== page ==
||This article needs additional citations for verification. (January 2012)|
|Traded as||Mexican Stock Exchange: GSANBORN|
|Headquarters||Mexico City, Mexico|
|Key people||Carlos Slim (Major stockholder)
Carlos Slim Domit, (Director-General)
|Products||Cafeteria, Restaurant, Retail, Pharmacy, Department Store|
The retail company was founded in Mexico City on June 19, 1903, by California immigrants Walter and Frank Sanborn, who also opened Mexico's first soda fountain. The original location and its lunch counter, across from the main Mexico City post office (Palacio de Correos) is still in operation.
During the Mexican Revolution, troops of Emiliano Zapata used a Sanborns branch located where the Libreria Madero is today, as a rendezvous point and gathering place. Extant photos show Zapatista soldiers enjoying their first restaurant meal at Sanborns' lunch counter. Thus the Sanborns slogan Meet me at Sanborns.
In 1919, Walter Sanborn, tired of Mexico's political turmoil, returned to the US and left the management of the company to his brother Frank.
The trademark of the franchise, the three owls, represent Mr. Frank Sanborn and his sons, Francis and Jonathan. For some time, the official name of the company was "Sanborn´s Hermanos" (Sanborn´s Brothers), when Mr. Frank died.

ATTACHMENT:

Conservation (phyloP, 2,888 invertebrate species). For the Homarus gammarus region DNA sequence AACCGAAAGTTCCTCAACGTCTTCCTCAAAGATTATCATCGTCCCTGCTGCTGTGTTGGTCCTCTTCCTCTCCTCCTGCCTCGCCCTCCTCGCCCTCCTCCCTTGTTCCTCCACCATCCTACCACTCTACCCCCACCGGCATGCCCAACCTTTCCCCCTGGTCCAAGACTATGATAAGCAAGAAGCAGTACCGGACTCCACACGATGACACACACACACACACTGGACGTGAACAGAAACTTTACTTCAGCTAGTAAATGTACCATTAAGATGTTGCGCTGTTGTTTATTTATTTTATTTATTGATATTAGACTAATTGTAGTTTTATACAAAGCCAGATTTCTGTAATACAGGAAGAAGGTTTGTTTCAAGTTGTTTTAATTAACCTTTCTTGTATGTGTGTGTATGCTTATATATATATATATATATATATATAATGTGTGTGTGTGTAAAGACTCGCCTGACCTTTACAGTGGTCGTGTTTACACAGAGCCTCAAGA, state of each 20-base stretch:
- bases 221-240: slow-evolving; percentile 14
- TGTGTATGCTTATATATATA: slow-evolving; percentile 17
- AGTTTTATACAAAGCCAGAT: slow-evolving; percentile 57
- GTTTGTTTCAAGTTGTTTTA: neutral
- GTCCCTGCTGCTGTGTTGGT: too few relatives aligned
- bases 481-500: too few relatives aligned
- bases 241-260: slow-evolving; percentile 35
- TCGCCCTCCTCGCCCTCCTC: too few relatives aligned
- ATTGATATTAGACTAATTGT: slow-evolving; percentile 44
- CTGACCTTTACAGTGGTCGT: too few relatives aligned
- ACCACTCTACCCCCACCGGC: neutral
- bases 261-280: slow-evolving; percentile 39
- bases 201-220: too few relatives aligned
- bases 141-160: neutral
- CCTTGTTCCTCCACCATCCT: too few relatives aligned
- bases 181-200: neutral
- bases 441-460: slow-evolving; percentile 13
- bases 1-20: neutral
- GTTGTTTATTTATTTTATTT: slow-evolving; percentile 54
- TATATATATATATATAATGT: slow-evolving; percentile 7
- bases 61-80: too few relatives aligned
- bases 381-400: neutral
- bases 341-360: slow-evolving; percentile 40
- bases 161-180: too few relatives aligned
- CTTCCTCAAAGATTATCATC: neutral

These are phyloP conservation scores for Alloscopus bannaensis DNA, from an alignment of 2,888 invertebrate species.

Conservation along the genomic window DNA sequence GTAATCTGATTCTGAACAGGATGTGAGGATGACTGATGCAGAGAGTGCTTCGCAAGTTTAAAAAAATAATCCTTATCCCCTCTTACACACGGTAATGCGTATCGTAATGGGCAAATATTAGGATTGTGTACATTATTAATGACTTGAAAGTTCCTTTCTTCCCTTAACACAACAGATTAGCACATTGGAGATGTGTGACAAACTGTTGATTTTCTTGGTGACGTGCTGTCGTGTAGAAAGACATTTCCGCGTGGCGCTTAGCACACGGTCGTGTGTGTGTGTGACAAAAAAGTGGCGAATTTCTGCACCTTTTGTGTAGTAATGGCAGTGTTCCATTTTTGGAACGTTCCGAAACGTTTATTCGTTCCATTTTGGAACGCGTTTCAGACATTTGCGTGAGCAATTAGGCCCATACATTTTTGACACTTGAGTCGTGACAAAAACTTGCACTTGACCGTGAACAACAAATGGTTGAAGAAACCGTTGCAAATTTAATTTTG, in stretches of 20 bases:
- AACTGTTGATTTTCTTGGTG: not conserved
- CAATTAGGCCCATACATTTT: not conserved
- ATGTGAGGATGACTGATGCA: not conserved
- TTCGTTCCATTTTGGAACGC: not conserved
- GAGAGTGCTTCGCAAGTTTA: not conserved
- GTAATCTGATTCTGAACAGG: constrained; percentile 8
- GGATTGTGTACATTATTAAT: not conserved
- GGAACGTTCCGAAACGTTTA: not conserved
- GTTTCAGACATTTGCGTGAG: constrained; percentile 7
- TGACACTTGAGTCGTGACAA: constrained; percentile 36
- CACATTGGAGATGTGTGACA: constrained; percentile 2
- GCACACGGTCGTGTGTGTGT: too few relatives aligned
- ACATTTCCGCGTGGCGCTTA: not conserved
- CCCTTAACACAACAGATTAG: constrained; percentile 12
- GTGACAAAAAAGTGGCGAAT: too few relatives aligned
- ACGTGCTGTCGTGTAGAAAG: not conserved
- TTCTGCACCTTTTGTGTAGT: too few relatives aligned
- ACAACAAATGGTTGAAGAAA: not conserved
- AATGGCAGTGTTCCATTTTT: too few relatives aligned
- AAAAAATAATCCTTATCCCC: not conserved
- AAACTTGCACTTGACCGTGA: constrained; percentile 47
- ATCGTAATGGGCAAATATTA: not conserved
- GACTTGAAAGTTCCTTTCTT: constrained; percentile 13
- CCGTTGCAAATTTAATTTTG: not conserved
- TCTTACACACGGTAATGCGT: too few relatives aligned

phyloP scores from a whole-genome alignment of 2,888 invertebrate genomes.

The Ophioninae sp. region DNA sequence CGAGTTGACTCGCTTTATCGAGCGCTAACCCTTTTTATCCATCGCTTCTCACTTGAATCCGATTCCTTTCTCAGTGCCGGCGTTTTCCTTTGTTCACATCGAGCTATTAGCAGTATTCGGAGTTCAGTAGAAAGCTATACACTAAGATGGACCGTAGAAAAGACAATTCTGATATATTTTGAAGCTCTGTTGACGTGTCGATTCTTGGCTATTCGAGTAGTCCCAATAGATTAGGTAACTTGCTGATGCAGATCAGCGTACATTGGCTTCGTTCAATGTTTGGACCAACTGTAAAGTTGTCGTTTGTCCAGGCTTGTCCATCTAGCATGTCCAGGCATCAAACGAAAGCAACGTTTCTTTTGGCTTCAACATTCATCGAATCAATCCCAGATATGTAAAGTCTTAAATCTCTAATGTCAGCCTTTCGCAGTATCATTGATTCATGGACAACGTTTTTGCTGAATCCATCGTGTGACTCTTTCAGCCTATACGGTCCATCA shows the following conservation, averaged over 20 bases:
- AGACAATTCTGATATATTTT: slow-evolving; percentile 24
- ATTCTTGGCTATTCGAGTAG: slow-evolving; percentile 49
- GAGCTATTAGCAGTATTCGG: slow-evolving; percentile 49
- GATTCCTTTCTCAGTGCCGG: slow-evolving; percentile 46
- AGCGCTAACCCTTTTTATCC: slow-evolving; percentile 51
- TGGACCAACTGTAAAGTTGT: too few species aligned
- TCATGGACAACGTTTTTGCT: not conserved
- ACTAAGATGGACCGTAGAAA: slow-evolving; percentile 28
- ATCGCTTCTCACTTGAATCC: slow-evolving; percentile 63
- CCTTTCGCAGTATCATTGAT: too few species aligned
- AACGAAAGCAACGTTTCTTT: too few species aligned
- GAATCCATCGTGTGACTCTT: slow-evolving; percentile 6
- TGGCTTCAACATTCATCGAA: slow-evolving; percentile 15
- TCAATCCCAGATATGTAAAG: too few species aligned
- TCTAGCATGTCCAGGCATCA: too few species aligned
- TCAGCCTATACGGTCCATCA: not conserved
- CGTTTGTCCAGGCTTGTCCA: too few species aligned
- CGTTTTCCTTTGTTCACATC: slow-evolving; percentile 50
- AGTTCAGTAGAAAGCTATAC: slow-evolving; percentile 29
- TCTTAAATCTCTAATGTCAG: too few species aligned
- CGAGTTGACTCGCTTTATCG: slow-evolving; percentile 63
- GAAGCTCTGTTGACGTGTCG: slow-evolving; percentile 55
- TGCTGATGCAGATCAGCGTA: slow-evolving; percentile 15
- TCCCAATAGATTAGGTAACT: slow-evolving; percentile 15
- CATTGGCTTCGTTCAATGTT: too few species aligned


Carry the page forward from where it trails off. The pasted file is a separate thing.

Also in 1919, Sanborns acquired its most famous branch location, the 16th century House of Tiles, the Casa de los Azulejos, a major Mexico City tourist attraction and national monument. This is probably the world's only pharmacy decorated with a mural by José Clemente Orozco.
Walgreens sold its interest in 1985. Currently, Sanborns is a unit of conglomerate Grupo Carso which itself is controlled by Carlos Slim, the richest person in the world. Sanborns controls Sears Mexico (nearly 50 stores). It also owns about 125 Sanborns stores (a combination of restaurants, drugstores and book and gift shops); 34 Sanborns Cafés; nearly 65 Discolandia, Mixup, No Problem and Tower Records music stores. Sanborns also operates its eponymous Web site selling electronics, computers, music, books, toys, drugs and more.